City and county look for balance on vacation rentals
An empty hammock hangs idly on the front porch of a modern home overlooking a garden. A block away, beach lovers pedal, jog and push strollers up and down West Cliff Drive.
The house would be big enough to house a decent-sized family or a group of UCSC students. This space, though, is a place for visitors to Santa Cruz, some of them tech entrepreneurs from all over the world.
“The goal was to be surrounded by like-minded people that value work/life balance and the outdoors,” Emmanuel says via email. Emmanuel, who asked us to withhold his last name, runs the establishment on the corner of Oxford Way and Almar Avenue. “I have had guests from all ages, backgrounds and nationalities. Some of them, like me, fell in love with Santa Cruz and decided to settle down here.”
The vacation rental, which was once called Surf Office Santa Cruz, has four listings for both individual rooms and shared ones, with nightly rates ranging from $67 to $105 on Airbnb.com. There it boasts average reviews as high as five stars. Emmanuel has converted the garage into a co-working spot, according to a Santa Cruz Tech Beat article written by a former guest. Other amenities, according to the article, include speedy wireless Internet, full kitchen privileges, a flat-screen television, and a yoga room, as well as bikes and surfboards for guests to use.
The question, according to Santa Cruz city planning staff, is whether or not this property crosses the line between an acceptable surf haunt and an unpermitted business operating in a residential area.
“It appears more like a business operating in a residential zone than a family renting a room to someone visiting Santa Cruz,” says Santa Cruz Assistant Planning Director Alex Khoury. Khoury says staff may have to decide whether or not the Oxford Way house needs to follow the permitting avenues that traditional inns and co-working spots do.
Khoury says staff first got a few complaints from neighbors about this house several months ago, and code enforcement inspectors stopped by in February but they were mostly concerned about noise, lights and parking. Khoury says the managers agreed to cut back on the number of occupants.
Communities all over the country, including both the city and county of Santa Cruz, are grappling with the best way to deal with the rise of short-term rentals, due mostly to websites like Airbnb. Supporters say it helps homeowners with their mortgage payments and provides an affordable yet comfortable way for tourists to travel. Skeptics worry about the loss of housing and the impacts on neighborhoods. As this story went to press, San Francisco, where Airbnb is headquartered, was voting on a proposition to limit rentals to 75 nights per year and to beef up enforcement, too.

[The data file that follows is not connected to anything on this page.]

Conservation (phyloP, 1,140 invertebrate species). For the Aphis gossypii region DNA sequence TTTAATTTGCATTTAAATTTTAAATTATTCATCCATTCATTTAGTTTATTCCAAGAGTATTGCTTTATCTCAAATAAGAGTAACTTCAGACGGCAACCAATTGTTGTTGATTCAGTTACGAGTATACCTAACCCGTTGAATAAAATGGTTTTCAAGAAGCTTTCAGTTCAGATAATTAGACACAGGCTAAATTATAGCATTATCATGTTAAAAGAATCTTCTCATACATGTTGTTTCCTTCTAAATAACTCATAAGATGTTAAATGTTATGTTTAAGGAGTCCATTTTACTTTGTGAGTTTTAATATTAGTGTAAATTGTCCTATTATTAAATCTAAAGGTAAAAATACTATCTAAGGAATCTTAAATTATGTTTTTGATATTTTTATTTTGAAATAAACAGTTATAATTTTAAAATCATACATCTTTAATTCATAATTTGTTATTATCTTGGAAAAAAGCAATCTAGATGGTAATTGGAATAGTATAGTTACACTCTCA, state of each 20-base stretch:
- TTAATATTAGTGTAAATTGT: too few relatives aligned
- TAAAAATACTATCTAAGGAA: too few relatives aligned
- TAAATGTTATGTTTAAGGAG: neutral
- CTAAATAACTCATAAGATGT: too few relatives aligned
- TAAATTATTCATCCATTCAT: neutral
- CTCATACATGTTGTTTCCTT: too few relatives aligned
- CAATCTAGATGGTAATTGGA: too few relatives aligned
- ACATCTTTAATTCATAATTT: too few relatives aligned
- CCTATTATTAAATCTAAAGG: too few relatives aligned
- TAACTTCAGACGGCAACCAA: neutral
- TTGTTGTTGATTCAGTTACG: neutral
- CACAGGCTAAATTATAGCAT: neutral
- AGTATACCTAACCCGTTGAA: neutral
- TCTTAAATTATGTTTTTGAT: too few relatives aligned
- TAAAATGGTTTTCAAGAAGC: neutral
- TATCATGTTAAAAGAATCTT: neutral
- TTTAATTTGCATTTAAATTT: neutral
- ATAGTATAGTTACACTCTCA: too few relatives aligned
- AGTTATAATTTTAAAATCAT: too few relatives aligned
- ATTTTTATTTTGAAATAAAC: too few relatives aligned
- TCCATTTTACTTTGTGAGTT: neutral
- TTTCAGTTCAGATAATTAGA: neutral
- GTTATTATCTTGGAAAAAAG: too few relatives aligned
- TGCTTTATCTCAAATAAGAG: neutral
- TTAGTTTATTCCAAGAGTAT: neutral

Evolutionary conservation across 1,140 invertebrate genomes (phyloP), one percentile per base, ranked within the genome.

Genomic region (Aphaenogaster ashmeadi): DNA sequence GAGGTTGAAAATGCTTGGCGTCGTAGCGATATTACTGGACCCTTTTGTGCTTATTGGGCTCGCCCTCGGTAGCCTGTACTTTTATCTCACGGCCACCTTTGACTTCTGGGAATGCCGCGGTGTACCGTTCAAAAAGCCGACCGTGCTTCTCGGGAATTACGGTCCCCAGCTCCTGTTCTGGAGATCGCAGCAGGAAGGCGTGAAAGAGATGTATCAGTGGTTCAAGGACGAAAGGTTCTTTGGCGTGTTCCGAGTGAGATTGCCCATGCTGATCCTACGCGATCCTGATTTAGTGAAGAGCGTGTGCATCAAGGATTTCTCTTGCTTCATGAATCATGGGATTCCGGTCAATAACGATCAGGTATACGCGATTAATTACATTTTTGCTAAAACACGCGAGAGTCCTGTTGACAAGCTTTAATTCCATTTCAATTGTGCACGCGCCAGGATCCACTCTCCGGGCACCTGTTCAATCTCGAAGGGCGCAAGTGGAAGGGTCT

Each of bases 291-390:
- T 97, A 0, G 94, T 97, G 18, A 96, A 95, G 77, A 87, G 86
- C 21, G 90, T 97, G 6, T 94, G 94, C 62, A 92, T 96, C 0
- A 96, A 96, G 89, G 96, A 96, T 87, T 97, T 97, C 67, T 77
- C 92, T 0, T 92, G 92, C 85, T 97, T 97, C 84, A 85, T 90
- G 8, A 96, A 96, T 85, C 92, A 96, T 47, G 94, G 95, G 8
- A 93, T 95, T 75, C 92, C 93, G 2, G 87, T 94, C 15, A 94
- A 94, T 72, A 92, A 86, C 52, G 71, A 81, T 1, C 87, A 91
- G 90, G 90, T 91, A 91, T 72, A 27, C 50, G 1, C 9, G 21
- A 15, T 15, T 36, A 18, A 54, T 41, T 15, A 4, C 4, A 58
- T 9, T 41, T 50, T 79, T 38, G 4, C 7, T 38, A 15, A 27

In Santa Cruz County, Noel Bock of the Davenport North Coast Association (DNCA) has been talking with fellow board members about what to do with Airbnb in the North County’s sleepy beach town. Bock is concerned about absentee landlords who might not know or care about issues in Davenport. “Beyond that, it changes the community from a family-centered community to more tourist-centered,” she says.
The DNCA has started a discussion about possibly limiting the number of vacation rentals as county leaders do in Live Oak and Aptos, where they are capped at 15 percent of each area and 20 percent of any given block.
The Santa Cruz City Council has been moving toward a change of its own: preventing property owners from putting vacation rentals in their accessory dwelling units (ADUs)—the back houses and converted garages sometimes called “in-law units.”
Until one year ago, ADUs were front and center in a fight to create and legalize more housing that might keep rents from going sky-high. Now they’re ground zero for a clash over vacation rentals, where they may no longer be allowed.
The ADU-Airbnb debate comes down to a couple of core issues, as the council juggles the laws of supply and demand in a suffocating housing market on the one hand, and homeowner interests and freedoms in the other. Homeowners, for instance, may have already made decisions on whether or not to buy homes based on whether or not they have the added income of a vacation rental, which is a bigger income stream than a long-term unit.
At an Oct. 13 council meeting, Vice Mayor Cynthia Mathews proposed that the city restrict ADUs for only long-term tenants—people staying more than 30 days. The motion also grandfathered in anyone already renting out their ADU as long as they were up to date on paying their transient occupancy taxes, which all guests are required to pay.
The motion passed 4-3, with Mathews, Cynthia Chase, Micah Posner, and Mayor Don Lane supporting it. The change will come back to the council on Tuesday, Nov. 10 for another reading.
Dissenting councilmembers criticized the decision, saying that more study was needed. Councilmember Pamela Comstock called for a city task force to look at short-term rentals, as one has been doing in Pacific Grove.
After the vote, the council gave direction to planning staff for things to study for a possible overhaul of vacation rentals. Suggestions include a limit on the number of days per year that each vacation rental would be available, creating a time of the year (like summer, for example) when rentals would be allowed, and even taking a close look at couchsurfing.
The planning department is looking to add an employee and schedule some town hall meetings. Planners want to tackle the new plan before the next wave of tourism hits.
“Our goal is to come back with something definitely before summertime,” says Khoury.
NIPS AND TUCKS The city of Santa Cruz will be looking at new vacation rental rules, including limiting the amount of days per year that people can stay.